Similarly, no difference in inflammatory mediators or markers were observed between normal ponies and previously laminitic ponies, or in fat deposits of normal or hyperinsulinemic horses. [24][25]

8) Depression and/or Fatigue

Depression is a common feature of PPID which can worsen insulin resistance. [26] Horses with EMS may also have a subdued attitude, likely due to constant low grade hoof pain. When not lame, performance/endurance are often affected because of poor glucose supply to the muscles and low levels of glycogen. [27]

Prevalence of Equine IR

The exact proportion of horses affected by IR is unknown. However, studies show that a large portion of the equine population is affected by high insulin levels. [28]

An Australian study reported that 27% of 200 ponies studied had hyperinsulinemia and a US study reported that 22% of 300 horses studied had the condition. [10][29]

Risk Factors

Some of the predominant risk factors for IR are:


Older horses have an increased risk of developing metabolic diseases, including Equine Metabolic Syndrome (EMS) and Pituitary Pars Intermedia Dysfunction (PPID).

Horses with these metabolic conditions are more likely to be affected by insulin resistance than healthy horses, suggesting a higher prevalence of IR in senior horses. [28]

However, horses with genetic predisposition or inappropriate management can begin to show signs at a young age. [30]


Horses that are easy keepers (maintain weight easily) may be more prone to developing IR as they are more likely to become overweight. [28]

Breeds more likely to be affected by EMS include Saddlebred, Tennessee Walking, Paso Fino, Morgan, Mustang, and Arabians. EMS is less common in Thoroughbreds, Standardbreds, Warmbloods, Pure Drafts and Quarterhorses.

Research shows that some breeds may be less responsive to insulin. A small study that examined the insulin responses of equids to oral and intravenous glucose determined that ponies and Andalusians had reduced insulin sensitivity compared to Standardbreds. [28] Differences have also been shown between Paso Finos and Thoroughbreds [31]


Obesity is a risk factor for IR because excess fat accumulation impairs cells’ ability to respond to insulin normally. Body fat releases endocrine hormones that interfere with insulin sensitivity and energy balance.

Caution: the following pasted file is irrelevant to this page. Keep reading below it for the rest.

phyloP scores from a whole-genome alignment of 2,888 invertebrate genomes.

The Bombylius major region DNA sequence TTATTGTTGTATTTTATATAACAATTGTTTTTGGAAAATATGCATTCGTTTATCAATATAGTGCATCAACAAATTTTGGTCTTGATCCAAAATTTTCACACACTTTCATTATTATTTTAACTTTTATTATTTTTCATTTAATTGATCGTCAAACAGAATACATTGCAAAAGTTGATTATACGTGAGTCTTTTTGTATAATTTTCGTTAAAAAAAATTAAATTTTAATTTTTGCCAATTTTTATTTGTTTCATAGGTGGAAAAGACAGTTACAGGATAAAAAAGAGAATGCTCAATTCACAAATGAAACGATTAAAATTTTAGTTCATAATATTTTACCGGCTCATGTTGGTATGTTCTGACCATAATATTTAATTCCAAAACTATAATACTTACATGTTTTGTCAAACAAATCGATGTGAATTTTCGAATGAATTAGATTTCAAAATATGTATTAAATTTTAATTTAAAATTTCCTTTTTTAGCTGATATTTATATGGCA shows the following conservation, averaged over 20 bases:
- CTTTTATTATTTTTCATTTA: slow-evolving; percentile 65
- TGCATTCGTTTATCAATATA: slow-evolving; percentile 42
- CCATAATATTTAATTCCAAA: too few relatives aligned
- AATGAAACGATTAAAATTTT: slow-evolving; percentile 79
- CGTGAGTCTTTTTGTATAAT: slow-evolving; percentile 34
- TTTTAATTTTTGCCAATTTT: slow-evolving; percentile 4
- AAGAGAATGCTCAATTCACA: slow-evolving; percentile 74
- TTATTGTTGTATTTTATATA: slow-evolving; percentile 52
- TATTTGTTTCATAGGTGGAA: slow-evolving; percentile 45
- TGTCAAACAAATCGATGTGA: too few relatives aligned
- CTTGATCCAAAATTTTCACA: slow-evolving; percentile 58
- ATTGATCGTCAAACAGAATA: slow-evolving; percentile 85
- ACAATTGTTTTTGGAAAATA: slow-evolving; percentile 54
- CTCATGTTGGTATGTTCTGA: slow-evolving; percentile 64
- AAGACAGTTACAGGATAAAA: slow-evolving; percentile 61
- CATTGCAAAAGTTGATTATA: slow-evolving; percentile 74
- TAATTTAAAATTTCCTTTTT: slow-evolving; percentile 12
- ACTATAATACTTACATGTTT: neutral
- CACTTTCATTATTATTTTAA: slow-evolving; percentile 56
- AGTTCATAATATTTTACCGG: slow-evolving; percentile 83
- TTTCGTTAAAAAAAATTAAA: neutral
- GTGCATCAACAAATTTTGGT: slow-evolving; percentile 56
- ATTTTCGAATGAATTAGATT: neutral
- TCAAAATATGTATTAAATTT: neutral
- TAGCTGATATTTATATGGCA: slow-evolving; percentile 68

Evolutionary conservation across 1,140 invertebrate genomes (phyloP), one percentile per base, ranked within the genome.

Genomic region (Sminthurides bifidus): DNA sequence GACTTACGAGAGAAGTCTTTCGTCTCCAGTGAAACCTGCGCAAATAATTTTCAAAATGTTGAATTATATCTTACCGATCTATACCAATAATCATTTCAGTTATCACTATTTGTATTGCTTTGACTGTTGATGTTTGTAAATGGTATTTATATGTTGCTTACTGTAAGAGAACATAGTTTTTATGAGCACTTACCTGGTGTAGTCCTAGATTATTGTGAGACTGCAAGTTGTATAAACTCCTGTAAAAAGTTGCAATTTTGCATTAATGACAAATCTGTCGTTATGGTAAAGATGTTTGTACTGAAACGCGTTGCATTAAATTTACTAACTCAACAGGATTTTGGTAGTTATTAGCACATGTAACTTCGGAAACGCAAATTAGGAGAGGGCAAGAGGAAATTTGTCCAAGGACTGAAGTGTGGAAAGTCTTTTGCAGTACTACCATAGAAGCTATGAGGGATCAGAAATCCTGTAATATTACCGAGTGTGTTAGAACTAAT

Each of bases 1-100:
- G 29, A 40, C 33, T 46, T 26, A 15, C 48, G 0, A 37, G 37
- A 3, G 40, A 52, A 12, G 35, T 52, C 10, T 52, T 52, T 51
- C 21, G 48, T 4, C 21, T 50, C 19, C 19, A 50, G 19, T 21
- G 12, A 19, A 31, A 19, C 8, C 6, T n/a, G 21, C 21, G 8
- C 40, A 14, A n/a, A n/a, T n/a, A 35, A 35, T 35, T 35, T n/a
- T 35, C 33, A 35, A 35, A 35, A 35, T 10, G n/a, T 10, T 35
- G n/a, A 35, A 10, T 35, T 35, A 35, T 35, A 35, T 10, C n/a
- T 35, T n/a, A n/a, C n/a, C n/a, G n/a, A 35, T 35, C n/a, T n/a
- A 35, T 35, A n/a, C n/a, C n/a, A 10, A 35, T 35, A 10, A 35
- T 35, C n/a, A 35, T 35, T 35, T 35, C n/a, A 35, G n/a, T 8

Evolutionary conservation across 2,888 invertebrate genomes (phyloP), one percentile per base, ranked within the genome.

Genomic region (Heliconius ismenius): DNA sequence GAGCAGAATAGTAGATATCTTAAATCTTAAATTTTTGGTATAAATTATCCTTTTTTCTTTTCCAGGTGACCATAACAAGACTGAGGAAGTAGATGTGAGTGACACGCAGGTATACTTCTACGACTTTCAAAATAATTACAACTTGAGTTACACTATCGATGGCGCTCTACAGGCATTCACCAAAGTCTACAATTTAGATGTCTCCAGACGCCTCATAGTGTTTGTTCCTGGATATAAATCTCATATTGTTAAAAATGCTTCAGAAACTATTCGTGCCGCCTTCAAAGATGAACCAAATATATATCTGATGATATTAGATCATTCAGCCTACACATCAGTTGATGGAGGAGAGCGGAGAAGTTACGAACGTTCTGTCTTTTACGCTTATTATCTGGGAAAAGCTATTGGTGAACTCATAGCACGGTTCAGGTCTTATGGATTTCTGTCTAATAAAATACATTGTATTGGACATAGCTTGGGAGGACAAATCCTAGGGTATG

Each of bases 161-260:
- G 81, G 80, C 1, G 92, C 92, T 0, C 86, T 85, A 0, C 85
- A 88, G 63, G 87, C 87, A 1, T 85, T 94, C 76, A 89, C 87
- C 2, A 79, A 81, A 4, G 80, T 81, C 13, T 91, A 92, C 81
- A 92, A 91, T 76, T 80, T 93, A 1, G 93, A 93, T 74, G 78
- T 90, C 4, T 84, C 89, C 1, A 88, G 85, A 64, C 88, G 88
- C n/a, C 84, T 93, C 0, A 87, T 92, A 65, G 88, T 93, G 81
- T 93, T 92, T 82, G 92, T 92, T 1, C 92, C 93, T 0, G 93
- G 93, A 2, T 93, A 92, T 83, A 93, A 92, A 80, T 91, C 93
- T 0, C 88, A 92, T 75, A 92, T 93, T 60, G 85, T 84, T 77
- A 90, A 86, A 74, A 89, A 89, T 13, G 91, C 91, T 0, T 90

However, the link between hyperinsulinemia and obesity is very much a chicken or egg question in horses. Genetic factors are likely to be the determining factor but it has been shown that weight loss improves insulin sensitivity. [32][33]

When fat accumulates in non-adipose tissues such as in the kidneys, liver, heart, and skeletal muscle, a condition known as lipotoxicity occurs. Lipotoxicity contributes to insulin resistance by impairing metabolic pathways in the liver, pancreas and skeletal muscle. [34]

Metabolic Disease

Metabolic diseases such as EMS and PPID are correlated with a higher prevalence of IR. [28]

In horses with EMS, cells fail to respond to the hormone insulin properly, resulting in increased insulin production to keep blood sugar in normal limits. [28]

Some horses with PPID develop concurrent IR, although not all horses with PPID are insulin resistant. [35]

Excess Carbohydrate Consumption

A research study that explored the relationship between diet, obesity, and insulin dysregulation in 33 horses found that feeding cereal-rich meals appeared to be a more important determinant of insulin sensitivity than obesity. [8]

Horses appear to have a limited ability to tolerate high carbohydrate intake. Although adaptation to high carbohydrate intake can occur, [8] there is a limit beyond which the effectiveness of insulin (insulin sensitivity) decreases. Horses with a low tolerance for hydrolyzable carbohydrates will rapidly develop hyperinsulinemia on sugar and starch rich diets.

High intake of sugar and starch commonly occurs when feeding commercial feeds with a high proportion of grain.

Diagnosis of IR

To diagnose IR, your veterinarian will use a combination of physical examination and laboratory tests to assess your horse’s metabolic health and function.

Insulin status is affected by numerous factors including diet, exposure to stress, and pain. To avoid inaccurate results, testing should be completed in a low-stress environment and not during active laminitis. Stress also includes trailering horses prior to sampling. [36]